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Articles About Antioch University Midwest :: Page 2
Enrollment at Antioch University Midwest has dropped to an all-time low this spring. While many colleges and universities have shown signs of suffering from the recession, Midwest’s decline has been steeper than that of its sister institutions in the region.
Antioch University Midwest and its clerical and semi-professional staff union, UE Local 796, asserted that the contract for the 13 Midwest staff members was not acceptable.
After three years of hard work on a self evaluation, Antioch University received news last week that it is fully reaccredited with the Higher Learning Commission of the North Central Association of Colleges and Schools.
At Village Council’s Aug. 19 meeting, members of Community Resources requested that Council find a way to fund a financial shortfall so that the infrastructure for the Center for Business and Education, or CBE, can be completed next year.
Today’s blog showcases Saturday’s opening of Antioch Midwest alum Andy Snow’s award-winning photo exhibit “Then and Now” featuring historic images from the 1913 Dayton flood contrasted with his photos from the same locations 100 years later.
Environmental experts will share ways Yellow Springs can avoid contamination from oil and gas drilling and fracking waste wells at a forum on Saturday.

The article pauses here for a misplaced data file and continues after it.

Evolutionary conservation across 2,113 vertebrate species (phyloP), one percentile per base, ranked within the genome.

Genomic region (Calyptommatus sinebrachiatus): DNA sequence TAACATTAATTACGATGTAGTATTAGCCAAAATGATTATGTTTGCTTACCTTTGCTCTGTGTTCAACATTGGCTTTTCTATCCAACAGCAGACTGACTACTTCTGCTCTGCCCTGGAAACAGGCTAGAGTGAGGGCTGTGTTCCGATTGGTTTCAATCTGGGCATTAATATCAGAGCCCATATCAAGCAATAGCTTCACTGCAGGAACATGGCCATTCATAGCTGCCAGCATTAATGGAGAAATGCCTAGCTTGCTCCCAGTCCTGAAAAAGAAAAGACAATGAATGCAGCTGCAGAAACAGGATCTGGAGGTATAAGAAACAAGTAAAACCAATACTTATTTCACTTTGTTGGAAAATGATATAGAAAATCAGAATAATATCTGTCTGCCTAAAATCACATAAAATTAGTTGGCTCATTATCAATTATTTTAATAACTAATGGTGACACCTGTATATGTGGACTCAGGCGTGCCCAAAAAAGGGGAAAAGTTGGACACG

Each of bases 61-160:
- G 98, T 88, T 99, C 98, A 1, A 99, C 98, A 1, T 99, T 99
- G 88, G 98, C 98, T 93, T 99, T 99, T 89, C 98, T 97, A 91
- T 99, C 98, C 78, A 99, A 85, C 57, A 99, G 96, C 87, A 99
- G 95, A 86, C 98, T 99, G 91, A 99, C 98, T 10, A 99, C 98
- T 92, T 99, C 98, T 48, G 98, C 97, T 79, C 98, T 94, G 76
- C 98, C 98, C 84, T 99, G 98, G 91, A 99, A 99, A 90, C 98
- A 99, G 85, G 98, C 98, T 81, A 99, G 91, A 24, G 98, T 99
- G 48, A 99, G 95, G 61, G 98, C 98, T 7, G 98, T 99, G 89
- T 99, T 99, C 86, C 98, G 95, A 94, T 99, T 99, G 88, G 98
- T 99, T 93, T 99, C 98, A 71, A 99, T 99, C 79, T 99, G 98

To commemorate the 42nd annual Earth Day this weekend, a mix of fun and education are on hand as an environmentally conscious village steps up to raise awareness about the beauty, and fragility, of the global ecosystem.
The day-to-day operations of Antioch University Midwest are under a new leader, since President Michael Fishbein, while still maintaining his title, is no longer on the premises. Dr. Ellen Hall, who was recently named provost of Midwest, is now responsible for running the school.
The recent controversy over locating an Islamic center in downtown Manhattan weighs heavily on Antioch University Midwest Professor Jim Malarkey, an anthropologist who spent eight years living in Islamic countries. To Malarkey, the controversy reflects an unfortunate American tendency to fear those we don’t understand.
Before rural farming and land trust crusader Shirley Miller Sherrod was thrust into the national spotlight when she was forced to resign last week from her position at the U.S. Department of Agriculture (USDA), she studied at Antioch University Midwest. The Obama Administration, admitting it was wrong, quickly offered to rehire her.